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While you were sleeping: BusinessWire overnight wrap

Tuesday 30th September 2008

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Stocks on Wall Street tumbled, sending the Standard & Poor's 500 Index to its biggest decline since 1987 after the US House of Representatives rejected a US$700 billion financial sector bailout plan.

US lawmakers voted 228 to 205 against the bill, with many Republicans giving it the thumbs down to bestowing Treasury Secretary Henry Paulson with the power to buy toxic mortgage-related assets from financial institutions and restore some liquidity to credit markets.

The S&P 500 fell about 7% to 1128.81 and earlier was down almost 8%. The Dow Jones Industrial Average fell 5.3% to 10551.98. The NASDAQ Composite dropped 7.2% to 2026.19.

Financial shares paced the decline. Bank of America declined about 10% to US$33.02. Apple Inc. declined 15% to US$109.23 after analysts lowered their ratings for the stock. Google fell 9% to US$393.54. American Express dropped 13% to US$34.40 and General Motors fell 11% to US$8.70. Walt Disney fell 9.2% to US$29.75.

Investors were caught out by the House vote, as the rescue package had gained agreement from congressional leaders on both sides.

Paulson will use "all the tools at our disposal" to protect financial markets, according to a spokeswoman. Paulson will discuss the next steps with President George Bush, Federal Reserve Chairman Ben Bernanke and congressional leaders.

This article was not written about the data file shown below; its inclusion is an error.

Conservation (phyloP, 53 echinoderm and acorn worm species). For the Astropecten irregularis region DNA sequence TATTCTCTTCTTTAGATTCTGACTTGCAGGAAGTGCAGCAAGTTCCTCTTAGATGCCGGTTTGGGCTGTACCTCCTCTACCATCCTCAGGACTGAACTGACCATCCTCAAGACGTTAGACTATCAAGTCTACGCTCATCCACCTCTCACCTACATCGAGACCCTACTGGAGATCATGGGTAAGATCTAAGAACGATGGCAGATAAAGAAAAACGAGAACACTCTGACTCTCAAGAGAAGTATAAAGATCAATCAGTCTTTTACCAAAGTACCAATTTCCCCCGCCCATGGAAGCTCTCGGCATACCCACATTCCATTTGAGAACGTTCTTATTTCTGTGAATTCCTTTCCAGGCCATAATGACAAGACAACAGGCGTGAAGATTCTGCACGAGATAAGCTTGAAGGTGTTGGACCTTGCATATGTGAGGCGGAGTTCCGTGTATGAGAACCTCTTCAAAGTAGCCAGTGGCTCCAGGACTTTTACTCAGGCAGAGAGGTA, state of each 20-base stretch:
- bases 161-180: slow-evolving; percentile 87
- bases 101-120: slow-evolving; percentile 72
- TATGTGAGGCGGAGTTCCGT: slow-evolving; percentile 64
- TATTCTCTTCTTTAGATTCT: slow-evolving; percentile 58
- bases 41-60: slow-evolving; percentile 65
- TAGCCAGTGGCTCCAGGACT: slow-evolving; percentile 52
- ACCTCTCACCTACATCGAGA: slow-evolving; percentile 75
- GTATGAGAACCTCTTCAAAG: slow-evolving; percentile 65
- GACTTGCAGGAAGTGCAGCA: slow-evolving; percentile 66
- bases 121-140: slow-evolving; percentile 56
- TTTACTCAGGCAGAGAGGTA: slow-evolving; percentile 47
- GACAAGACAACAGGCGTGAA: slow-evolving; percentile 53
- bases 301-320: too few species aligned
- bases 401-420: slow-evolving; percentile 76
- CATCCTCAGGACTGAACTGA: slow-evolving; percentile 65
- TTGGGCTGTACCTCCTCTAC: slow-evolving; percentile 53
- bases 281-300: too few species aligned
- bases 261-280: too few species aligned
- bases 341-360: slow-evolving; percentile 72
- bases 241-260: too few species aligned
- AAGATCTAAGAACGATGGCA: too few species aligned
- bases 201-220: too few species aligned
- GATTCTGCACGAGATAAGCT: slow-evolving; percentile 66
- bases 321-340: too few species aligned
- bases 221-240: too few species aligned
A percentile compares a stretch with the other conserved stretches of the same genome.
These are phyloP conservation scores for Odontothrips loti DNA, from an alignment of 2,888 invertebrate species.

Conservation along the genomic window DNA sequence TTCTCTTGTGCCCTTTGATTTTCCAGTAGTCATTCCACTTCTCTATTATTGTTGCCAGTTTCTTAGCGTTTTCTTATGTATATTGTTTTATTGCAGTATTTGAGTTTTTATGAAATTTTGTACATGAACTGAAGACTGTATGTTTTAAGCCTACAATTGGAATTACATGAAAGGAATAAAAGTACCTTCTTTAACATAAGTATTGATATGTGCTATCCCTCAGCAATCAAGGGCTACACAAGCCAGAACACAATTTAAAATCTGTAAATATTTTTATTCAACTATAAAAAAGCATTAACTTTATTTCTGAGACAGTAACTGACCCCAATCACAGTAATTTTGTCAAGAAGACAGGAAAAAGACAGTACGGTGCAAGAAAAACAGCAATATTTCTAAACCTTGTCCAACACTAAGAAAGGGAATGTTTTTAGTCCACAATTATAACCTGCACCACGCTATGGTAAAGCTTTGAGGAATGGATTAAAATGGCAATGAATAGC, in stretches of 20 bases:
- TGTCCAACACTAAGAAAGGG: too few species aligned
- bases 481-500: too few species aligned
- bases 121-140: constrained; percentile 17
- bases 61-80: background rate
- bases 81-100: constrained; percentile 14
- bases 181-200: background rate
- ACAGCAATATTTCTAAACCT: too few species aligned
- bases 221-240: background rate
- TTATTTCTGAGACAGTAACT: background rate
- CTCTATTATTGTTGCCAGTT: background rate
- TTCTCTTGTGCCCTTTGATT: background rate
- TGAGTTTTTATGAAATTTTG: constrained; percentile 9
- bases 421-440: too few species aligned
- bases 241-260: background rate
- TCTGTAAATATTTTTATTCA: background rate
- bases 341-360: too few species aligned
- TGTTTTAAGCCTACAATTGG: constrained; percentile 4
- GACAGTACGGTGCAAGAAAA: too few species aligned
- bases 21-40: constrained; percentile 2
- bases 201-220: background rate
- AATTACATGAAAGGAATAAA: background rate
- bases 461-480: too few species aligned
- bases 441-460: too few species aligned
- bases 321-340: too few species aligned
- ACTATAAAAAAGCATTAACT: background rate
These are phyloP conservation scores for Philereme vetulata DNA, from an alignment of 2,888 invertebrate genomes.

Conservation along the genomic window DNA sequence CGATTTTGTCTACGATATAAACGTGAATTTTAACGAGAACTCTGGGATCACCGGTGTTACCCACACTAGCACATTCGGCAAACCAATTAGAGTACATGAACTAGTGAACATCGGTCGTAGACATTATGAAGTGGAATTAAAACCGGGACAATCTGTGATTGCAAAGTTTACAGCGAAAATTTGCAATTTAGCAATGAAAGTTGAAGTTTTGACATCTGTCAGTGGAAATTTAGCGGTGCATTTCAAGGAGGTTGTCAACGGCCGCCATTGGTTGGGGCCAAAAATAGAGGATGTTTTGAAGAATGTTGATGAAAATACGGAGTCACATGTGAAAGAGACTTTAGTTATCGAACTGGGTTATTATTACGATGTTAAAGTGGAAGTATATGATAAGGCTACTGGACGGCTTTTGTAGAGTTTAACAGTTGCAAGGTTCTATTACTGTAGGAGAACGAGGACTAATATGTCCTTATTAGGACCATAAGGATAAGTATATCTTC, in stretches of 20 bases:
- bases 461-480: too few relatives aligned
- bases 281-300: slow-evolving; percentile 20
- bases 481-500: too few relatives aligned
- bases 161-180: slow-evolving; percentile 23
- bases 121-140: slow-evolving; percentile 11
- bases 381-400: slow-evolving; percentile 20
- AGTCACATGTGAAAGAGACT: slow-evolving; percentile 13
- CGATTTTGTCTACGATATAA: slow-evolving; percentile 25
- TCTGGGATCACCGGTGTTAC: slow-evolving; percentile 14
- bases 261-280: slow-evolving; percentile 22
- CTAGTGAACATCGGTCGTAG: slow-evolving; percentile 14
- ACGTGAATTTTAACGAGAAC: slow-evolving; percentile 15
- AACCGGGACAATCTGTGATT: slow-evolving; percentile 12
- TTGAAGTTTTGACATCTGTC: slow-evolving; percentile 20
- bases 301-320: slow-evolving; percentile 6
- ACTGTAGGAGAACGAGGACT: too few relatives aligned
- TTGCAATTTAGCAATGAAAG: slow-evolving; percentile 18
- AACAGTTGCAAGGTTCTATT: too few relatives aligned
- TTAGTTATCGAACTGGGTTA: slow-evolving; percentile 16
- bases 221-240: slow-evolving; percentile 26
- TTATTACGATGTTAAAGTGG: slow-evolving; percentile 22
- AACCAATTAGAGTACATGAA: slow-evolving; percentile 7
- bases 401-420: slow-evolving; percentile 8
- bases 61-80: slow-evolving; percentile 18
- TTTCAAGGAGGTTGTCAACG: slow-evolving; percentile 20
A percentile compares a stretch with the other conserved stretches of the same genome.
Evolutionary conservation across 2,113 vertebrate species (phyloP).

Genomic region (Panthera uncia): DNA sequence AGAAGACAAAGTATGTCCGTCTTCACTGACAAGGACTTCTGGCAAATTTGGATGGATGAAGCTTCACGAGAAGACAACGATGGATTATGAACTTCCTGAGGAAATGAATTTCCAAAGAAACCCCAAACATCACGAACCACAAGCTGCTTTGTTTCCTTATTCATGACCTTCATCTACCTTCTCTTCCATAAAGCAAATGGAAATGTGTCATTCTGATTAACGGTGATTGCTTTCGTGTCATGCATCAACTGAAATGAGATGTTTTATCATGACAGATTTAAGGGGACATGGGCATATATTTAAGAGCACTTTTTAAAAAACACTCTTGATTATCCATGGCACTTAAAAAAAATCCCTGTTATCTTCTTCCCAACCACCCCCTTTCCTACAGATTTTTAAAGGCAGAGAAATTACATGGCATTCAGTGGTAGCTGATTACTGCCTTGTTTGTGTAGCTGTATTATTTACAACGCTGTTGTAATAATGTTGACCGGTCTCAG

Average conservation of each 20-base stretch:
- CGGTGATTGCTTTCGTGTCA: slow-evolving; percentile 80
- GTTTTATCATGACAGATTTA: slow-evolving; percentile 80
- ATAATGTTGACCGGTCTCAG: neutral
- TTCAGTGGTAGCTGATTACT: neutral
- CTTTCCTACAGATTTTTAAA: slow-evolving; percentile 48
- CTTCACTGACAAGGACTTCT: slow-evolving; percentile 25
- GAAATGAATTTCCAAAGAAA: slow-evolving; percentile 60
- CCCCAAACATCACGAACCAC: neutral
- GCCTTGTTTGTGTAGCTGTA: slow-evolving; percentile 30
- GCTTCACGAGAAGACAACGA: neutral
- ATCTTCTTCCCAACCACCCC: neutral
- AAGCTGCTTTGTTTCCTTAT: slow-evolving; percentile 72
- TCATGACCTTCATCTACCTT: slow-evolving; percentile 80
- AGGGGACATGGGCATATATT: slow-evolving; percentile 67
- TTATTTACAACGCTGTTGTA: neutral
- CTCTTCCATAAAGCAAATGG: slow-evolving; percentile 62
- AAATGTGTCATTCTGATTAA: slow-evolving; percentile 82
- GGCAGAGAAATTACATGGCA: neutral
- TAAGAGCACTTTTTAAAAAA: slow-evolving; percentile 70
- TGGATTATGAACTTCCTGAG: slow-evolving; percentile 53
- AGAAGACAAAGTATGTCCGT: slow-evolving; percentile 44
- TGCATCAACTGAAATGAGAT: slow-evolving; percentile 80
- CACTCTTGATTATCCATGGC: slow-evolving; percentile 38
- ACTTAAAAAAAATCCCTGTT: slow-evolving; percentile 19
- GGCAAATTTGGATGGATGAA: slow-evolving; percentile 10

Meantime, the Federal Reserve is preparing to pump an additional $630 billion into the global financial system to try to alleviate the credit crisis, in a combined effort with the European Central Bank, the Bank of England and the Bank of Japan.

Crude oil had its biggest slide in seven years, pacing declines in commodities. Crude oil for November delivery fell 9.9%, to $96.26 a barrel on the New York Mercantile Exchange.

The dollar fell against the yen and the Swiss franc as investors eschewed higher-yielding assets funded with loans in Japan's currency. The dollar fell 1.8% to 104.12 yen at in New York. The US dollar bought $1.4441 per euro, from $1.4614.

Citigroup Inc. agreed to buy Wachovia Corp.'s banking operations, in a US$2.16 billion all-stock deal. Morgan Stanley agreed to sell a stake to Japan's Mitsubishi UFJ Financial Group for $9 billion.

In Europe, the Dow Jones Stoxx 600 Index fell to the lowest level in more than three years. Deutsche Postbank AG fell more than 20% after governments in Belgium, the Netherlands and Luxembourg rescued Fortis, the UK seized Bradford & Bingley Plc and the German government and a group of banks provided a 35 billion-euro guarantee for Hypo Real Estate Holding.

US bonds had the biggest rally in two weeks as investors sought the safest investments. The yield on two-year notes plunged 44 basis points to 1.66%. Ten-year yields fell 27 basis points to 3.58%.

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